Church of St Peter, St Paul and St John, Llantrisant facts for kids
Quick facts for kidsChurch of St Peter, St Paul and St John, Llantrisant
Church of St Peter, St Paul and St John
|51°40′04″N 2°52′54″W / 51.6678°N 2.8817°W|
|Denomination||Church in Wales|
|Status||Grade I listed|
|Years built||13th century|
The Church of St Peter, St Paul and St John, is the parish church of Llantrisant, Monmouthshire, Wales. Described by the architectural historian, John Newman as "a handsome church" in the Decorated style, it is a Grade I listed building as of 18 November 1980.
History and architecture
The church is fourteenth century in origin but nothing remains of this period beyond a single lancet window in the nave. The remainder is of the fifteenth and sixteenth centuries", and of the restoration by E A Landsdowne in 1880–1.
Visiting the church in the 1950s, local historian Fred Hando noted fixed stones, on both the outside of the tower and inside on the wall of the nave, with the inscription 1593 E.R. XXXV. Hando also suggests that, despite the conventional dedication of the church to Peter, Paul and John, a more probable original dedication would have been to ".. the saints known in the Welsh triads as the Blessed visitors of Britain – David, Padarn and Teilo."
There are two bells dated 1662 and 1829. The inner doorway of the porch has a stone which bears a consecration cross. The octagonal font bears the inscription Iohn Iones which is dated 1673.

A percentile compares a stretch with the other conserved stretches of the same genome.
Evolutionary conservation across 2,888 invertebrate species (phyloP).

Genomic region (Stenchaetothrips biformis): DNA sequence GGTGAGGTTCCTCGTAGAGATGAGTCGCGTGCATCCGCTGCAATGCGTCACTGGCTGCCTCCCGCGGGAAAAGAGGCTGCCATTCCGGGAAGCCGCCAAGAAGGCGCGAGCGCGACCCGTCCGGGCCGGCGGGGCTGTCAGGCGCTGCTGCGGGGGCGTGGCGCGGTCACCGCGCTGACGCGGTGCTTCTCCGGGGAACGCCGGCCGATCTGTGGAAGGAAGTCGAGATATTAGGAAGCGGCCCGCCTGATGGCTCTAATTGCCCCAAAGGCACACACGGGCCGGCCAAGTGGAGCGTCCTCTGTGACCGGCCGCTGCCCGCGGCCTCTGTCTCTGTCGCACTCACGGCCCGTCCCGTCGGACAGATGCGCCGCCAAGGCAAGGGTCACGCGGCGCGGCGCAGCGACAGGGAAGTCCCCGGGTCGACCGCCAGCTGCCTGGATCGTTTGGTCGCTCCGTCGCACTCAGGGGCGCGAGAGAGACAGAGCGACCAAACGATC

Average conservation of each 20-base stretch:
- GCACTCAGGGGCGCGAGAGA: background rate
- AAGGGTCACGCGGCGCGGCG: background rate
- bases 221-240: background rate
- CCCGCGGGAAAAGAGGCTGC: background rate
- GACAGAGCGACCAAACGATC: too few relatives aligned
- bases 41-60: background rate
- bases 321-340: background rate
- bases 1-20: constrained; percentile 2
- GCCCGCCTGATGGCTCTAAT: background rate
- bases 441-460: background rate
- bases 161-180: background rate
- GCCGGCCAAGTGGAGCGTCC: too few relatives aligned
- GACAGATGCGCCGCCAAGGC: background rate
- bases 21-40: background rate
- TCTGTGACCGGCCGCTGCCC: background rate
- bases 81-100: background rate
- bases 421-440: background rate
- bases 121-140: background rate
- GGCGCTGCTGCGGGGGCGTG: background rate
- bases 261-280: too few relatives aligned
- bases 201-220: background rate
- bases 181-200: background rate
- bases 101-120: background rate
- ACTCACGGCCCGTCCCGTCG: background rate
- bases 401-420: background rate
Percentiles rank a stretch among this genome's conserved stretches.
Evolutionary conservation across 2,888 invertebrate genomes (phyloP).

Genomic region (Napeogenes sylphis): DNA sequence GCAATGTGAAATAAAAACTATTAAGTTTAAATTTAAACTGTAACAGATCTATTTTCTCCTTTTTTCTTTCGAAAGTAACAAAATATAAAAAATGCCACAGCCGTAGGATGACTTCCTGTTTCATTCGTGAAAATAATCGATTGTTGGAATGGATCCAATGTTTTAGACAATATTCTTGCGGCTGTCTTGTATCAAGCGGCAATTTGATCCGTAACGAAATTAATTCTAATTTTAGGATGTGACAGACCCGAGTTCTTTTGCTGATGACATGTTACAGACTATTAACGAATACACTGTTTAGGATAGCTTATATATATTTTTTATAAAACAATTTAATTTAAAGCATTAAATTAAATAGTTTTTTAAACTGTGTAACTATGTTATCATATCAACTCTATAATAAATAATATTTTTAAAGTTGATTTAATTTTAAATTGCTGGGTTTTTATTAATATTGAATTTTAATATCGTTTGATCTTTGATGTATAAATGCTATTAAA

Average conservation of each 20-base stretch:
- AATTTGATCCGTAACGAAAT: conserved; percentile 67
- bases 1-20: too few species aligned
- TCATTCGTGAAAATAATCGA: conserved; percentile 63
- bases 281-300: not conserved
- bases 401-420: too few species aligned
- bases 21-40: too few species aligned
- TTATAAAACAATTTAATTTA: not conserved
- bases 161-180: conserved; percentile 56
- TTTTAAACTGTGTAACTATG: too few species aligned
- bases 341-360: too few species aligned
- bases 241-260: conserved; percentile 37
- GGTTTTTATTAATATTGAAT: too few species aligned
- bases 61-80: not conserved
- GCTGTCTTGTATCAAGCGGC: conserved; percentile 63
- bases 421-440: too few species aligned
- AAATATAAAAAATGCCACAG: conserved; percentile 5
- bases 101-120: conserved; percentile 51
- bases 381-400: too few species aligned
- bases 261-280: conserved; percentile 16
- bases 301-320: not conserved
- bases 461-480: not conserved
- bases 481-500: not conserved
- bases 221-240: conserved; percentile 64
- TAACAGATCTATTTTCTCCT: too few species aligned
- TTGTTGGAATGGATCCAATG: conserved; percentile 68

Behind the pulpit is a marble monument, which comprises a broken Ionic column and an inscription to John Gardner Kemeys Esquire (see below). The inscription is concluded with two Kemeys pheons and the family motto in Welsh: Duw dy Ras (God thy grace).
John Gardner Kemeys Esquire of Bertholy House, died 1830 aged 73 years
Columns and laboured urns but vainly show
In idle scene of decorated woe.
The dear relation and the friend sincere
Need no mechanic help to force a tear.
In heart-felt numbers never meant to shine
"Twill flow eternal o'er a heart like thine;
'Twill flow while gentle goodness has one friend
Or kindred tempers have a tear to lend.
On the south wall is a large piscina with a trefoil canopy. The Jacobean communion table is made of oak. There is a decorated window in the north wall. Above the chancel arch are rood-beam and corbels, but there is no trace of the rood-screen.
Externally there is a projection from the nave which would have been the stairway to the rood loft, which may have been blocked up at the time that the Kemeys monument was installed. In the churchyard there is a modern churchyard cross, standing on the original chamfered base with five steps. Above the porch entrance is a sundial dated 1718.
|Mary the Jewess|